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The Microsoft (MSFT) succession, the big miss at IBM (IBM), and even the boredom with Tim Cook's moves at Apple (AAPL), should lead technology investors toward an important question.

Where is the vision?

Growth in technology stocks has always been driven by the unique vision of an entrepreneurial leader. Microsoft had Bill Gates, and began failing as soon as he left the building. Apple, of course, had Steve Jobs. IBM had Lou Gerstner, who gave that company a new "software and services" vision in the 1990s, unifying its product line under Linux and setting a course that only now is looking murky.

If vision is what you seek, as an investor, there are really only two plays for you today. These are Larry Page's Google (GOOG) and Jeff Bezos' Amazon.Com (AMZN). Both share the same vision, cloud computing, both have been executing on that vision for a decade, and while there are differences in how they execute on it - Google turns cloud into its own services and Amazon focuses on being the low-cost provider to those seeking cloud capacity - both companies have entrepreneurs at the top who know what they're about and can explain their vision in a few words.

Cloud, while easy to say, is hard to implement profitably. Both IBM and Microsoft have been moving toward cloud for years. Neither is close to creating a cloud vision that's compelling both to investors and technology buyers.

That's in part because both are stuck in the past, with "legacy" systems and what are dubbed "enterprise customers." These customers have stopped spending on new gear and are now putting all their new dollars into cloud. But as IBM's latest results make clear, the fall in enterprise isn't making up for the rise in cloud. And as Microsoft's performance demonstrates, anything can become a legacy system in a cloud era - even a PC.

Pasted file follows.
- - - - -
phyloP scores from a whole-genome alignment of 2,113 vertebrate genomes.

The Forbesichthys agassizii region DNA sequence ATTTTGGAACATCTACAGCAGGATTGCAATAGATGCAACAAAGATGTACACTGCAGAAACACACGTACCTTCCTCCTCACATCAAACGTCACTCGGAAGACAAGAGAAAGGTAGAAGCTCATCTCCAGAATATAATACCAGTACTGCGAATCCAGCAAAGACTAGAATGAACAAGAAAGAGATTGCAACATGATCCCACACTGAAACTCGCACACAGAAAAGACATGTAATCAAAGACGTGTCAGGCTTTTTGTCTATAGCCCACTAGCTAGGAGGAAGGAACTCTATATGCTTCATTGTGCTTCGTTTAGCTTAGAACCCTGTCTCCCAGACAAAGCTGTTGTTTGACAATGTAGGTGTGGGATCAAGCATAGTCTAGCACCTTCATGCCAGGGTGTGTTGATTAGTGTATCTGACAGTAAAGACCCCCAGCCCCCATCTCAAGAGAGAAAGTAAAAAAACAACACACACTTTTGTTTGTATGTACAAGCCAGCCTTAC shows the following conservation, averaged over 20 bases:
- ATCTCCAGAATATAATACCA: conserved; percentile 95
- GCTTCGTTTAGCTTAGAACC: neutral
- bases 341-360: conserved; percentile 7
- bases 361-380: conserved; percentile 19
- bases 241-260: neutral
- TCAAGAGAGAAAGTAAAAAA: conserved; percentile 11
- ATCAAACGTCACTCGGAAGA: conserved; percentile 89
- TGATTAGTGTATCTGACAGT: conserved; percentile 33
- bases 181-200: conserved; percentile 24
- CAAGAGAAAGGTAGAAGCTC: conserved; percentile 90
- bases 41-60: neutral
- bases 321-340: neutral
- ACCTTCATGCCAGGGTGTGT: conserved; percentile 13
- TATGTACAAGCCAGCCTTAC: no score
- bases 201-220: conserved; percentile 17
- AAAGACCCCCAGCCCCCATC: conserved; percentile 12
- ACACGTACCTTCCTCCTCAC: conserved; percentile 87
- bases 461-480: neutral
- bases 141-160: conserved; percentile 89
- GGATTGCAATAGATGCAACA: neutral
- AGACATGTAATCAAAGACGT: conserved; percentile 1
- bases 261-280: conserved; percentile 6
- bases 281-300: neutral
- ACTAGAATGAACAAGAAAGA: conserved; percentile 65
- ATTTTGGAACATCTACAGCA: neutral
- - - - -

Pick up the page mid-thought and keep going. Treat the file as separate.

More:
So what is the vision? What IBM and Microsoft both say is that it's "hybrid cloud." That is, enterprises are being told to build their own clouds, using tools like open source OpenStack, and then connect them to compatible, public clouds into a hybrid that captures a portion of cloud's savings while still retaining the control of the enterprise era.

There are two problems with this vision. First, there's a ton of competition in hybrid cloud. Nearly every large "incumbent" tech company out there, in both communications and computing, is trying to do the same thing. Second, and more important, the customers aren't buying.

Back when Virginia Rometty was appointed IBM CEO, in 2011, I was skeptical that a marketing executive would have the vision for a technology revolution. I was so adamant on the point that this site forced me to make that post an InstaBlog rather than putting it in the paid feed.

Fair enough. But the concern remains. Rometty is no Gerstner, and Steve Ballmer has proven he's no Gates. Can Microsoft even find a visionary at this point - many want them to try and re-capture IBM's Gerstner magic by going far outside for Ford's (F) Alan Mullaly. Will IBM stick with Rometty, and what will that do to investment confidence? Even Warren Buffett, while sticking with the company due to its stock buybacks, isn't loading up on the stock at its new bargain price.

My own view of the future is that is a ton of money to be made connecting what clouds can do to what devices can do, and in the Internet of Things, which I began writing about a decade ago. But someone has to turn that into a simple vision that customers will believe, and get thousands of people to execute.

History tells us that lack of a vision can be near-fatal for a tech company. Both Microsoft and IBM are suffering from that right now. It may be time to dump both until they get one. I don't want to take a loss on my IBM ... I'll wait for the present mood to wash out before I sell.

But I think I'm going to sell.

Source: Where Is The Vision At Microsoft And IBM?